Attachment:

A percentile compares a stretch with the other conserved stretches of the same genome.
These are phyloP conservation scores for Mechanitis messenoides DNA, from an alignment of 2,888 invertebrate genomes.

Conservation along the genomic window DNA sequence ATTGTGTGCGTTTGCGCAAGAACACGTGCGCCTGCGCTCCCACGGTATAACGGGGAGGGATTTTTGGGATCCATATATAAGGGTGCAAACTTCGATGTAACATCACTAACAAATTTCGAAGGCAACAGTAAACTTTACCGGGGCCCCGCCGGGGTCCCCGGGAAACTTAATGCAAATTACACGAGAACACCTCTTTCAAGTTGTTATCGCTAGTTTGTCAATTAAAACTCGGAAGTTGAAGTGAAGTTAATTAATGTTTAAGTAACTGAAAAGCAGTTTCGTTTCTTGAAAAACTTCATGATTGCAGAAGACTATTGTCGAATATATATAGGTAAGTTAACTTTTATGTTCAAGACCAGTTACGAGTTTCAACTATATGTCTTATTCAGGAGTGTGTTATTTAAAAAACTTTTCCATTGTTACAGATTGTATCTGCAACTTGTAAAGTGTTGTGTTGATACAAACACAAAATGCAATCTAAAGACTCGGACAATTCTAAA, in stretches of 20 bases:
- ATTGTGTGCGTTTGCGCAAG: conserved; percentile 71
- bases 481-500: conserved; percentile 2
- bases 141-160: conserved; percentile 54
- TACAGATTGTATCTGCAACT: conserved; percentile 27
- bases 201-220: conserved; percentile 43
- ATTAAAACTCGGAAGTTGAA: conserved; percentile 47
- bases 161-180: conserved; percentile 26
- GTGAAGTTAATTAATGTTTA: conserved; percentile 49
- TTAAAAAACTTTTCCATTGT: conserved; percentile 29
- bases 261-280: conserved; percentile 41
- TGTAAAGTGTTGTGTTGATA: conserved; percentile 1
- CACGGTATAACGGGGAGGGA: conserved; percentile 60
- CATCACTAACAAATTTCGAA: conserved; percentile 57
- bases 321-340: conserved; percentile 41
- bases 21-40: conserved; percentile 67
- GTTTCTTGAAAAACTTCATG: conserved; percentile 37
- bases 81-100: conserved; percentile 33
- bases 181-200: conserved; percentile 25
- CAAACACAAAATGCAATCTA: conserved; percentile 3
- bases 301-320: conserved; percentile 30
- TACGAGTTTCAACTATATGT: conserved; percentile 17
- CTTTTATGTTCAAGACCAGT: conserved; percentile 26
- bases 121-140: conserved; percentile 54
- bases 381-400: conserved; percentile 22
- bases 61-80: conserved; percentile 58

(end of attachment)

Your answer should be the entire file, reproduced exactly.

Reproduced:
A percentile compares a stretch with the other conserved stretches of the same genome.
These are phyloP conservation scores for Mechanitis messenoides DNA, from an alignment of 2,888 invertebrate genomes.

Conservation along the genomic window DNA sequence ATTGTGTGCGTTTGCGCAAGAACACGTGCGCCTGCGCTCCCACGGTATAACGGGGAGGGATTTTTGGGATCCATATATAAGGGTGCAAACTTCGATGTAACATCACTAACAAATTTCGAAGGCAACAGTAAACTTTACCGGGGCCCCGCCGGGGTCCCCGGGAAACTTAATGCAAATTACACGAGAACACCTCTTTCAAGTTGTTATCGCTAGTTTGTCAATTAAAACTCGGAAGTTGAAGTGAAGTTAATTAATGTTTAAGTAACTGAAAAGCAGTTTCGTTTCTTGAAAAACTTCATGATTGCAGAAGACTATTGTCGAATATATATAGGTAAGTTAACTTTTATGTTCAAGACCAGTTACGAGTTTCAACTATATGTCTTATTCAGGAGTGTGTTATTTAAAAAACTTTTCCATTGTTACAGATTGTATCTGCAACTTGTAAAGTGTTGTGTTGATACAAACACAAAATGCAATCTAAAGACTCGGACAATTCTAAA, in stretches of 20 bases:
- ATTGTGTGCGTTTGCGCAAG: conserved; percentile 71
- bases 481-500: conserved; percentile 2
- bases 141-160: conserved; percentile 54
- TACAGATTGTATCTGCAACT: conserved; percentile 27
- bases 201-220: conserved; percentile 43
- ATTAAAACTCGGAAGTTGAA: conserved; percentile 47
- bases 161-180: conserved; percentile 26
- GTGAAGTTAATTAATGTTTA: conserved; percentile 49
- TTAAAAAACTTTTCCATTGT: conserved; percentile 29
- bases 261-280: conserved; percentile 41
- TGTAAAGTGTTGTGTTGATA: conserved; percentile 1
- CACGGTATAACGGGGAGGGA: conserved; percentile 60
- CATCACTAACAAATTTCGAA: conserved; percentile 57
- bases 321-340: conserved; percentile 41
- bases 21-40: conserved; percentile 67
- GTTTCTTGAAAAACTTCATG: conserved; percentile 37
- bases 81-100: conserved; percentile 33
- bases 181-200: conserved; percentile 25
- CAAACACAAAATGCAATCTA: conserved; percentile 3
- bases 301-320: conserved; percentile 30
- TACGAGTTTCAACTATATGT: conserved; percentile 17
- CTTTTATGTTCAAGACCAGT: conserved; percentile 26
- bases 121-140: conserved; percentile 54
- bases 381-400: conserved; percentile 22
- bases 61-80: conserved; percentile 58